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As the transcription of the Great Parchment Book continues, a range of types of landholdings is becoming apparent.  The charters in the Book are largely grouped  according to the Livery Company holding the land, but there are also sections for lands held in the city of Londonderry and the town of Coleraine, and for those lands held by the ‘native’ Irish. These charters grant a variety of holdings, ranging from ‘smale parcalls’ measured in perches to urban tenements to townlands covering hundreds of acres.  Although there is reference to specific parishes, albeit the use of the term ‘parish’ is rare, and to churches, vicarages, and chapels in a more general sense, so far there has been no mention of lands granted to any church, nor has anyone been instructed to build or maintain any churches.

Those properties held in the city of Londonderry and the town of Coleraine are often specified as being on a specific street. Londonderry had four main streets: Gracious Street, Queens Street/Bishopsgate Street, Silver Street, and Shambles Street. This last was also known as Butchers Street or Butchers Row as the term ‘shambles’ refers to either stalls to sell meat or a place to slaughter animals.  At least one butcher, James O’Gallagher, is recorded with a holding on Butchers Street, however, the only slaughter-house mentioned is found on Gracious Street and belonged to a cutler called John Knox.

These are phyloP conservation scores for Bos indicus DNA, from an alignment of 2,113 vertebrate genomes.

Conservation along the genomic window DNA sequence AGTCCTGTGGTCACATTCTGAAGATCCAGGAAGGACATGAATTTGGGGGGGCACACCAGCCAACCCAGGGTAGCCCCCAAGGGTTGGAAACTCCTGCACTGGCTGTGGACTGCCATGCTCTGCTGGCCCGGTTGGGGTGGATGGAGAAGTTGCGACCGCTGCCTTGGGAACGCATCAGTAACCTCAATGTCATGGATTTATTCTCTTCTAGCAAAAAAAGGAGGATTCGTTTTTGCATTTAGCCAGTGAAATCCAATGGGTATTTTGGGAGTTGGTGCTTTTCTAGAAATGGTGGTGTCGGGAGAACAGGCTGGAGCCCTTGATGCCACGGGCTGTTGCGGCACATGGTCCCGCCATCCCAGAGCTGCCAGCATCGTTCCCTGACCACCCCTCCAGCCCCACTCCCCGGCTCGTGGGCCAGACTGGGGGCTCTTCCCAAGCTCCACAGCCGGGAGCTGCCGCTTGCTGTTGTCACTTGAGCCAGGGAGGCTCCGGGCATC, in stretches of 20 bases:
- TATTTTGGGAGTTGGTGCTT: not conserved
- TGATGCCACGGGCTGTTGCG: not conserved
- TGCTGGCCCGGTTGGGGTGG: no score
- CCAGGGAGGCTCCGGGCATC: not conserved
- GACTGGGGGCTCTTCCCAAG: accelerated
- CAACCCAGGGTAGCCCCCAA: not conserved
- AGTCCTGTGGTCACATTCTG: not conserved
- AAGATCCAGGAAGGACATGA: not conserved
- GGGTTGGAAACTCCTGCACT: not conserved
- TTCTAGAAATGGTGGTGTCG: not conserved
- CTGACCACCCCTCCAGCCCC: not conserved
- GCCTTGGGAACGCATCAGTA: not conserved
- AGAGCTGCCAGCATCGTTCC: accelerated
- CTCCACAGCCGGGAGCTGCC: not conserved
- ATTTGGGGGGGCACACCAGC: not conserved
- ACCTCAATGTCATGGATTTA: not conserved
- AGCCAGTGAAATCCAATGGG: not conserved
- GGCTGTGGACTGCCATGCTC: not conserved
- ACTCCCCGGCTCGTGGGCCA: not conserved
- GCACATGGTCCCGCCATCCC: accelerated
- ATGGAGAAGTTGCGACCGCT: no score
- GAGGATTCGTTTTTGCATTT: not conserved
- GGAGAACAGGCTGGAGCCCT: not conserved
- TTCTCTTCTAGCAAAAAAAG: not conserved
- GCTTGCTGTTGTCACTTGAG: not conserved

The properties in Londonderry and Coleraine were not strictly urban, since they also included a ‘backside’ or back-yard and garden of unspecified size, and often a piece of land in the Liberties of Londonderry or Coleraine, or in the Island of Derry.  The Island of Derry refers to the hill upon which Londonderry is located, surrounded by the River Foyle and an area known as ‘The Bog’ which was at one time under water but had become marshy and silted up by the seventeenth century.  The Liberties of Londonderry and Coleraine extended for a distance of three miles on all sides, and some of the holdings located in these areas were much larger, up to a few hundred acres.

The largest holdings, however, are found in the Proportions held by the various Livery Companies.  Each Proportion was divided into townlands which varied in size. The majority of the landholders were granted a single townland, but a number held multiple townlands comprising, sometimes, thousands of acres.

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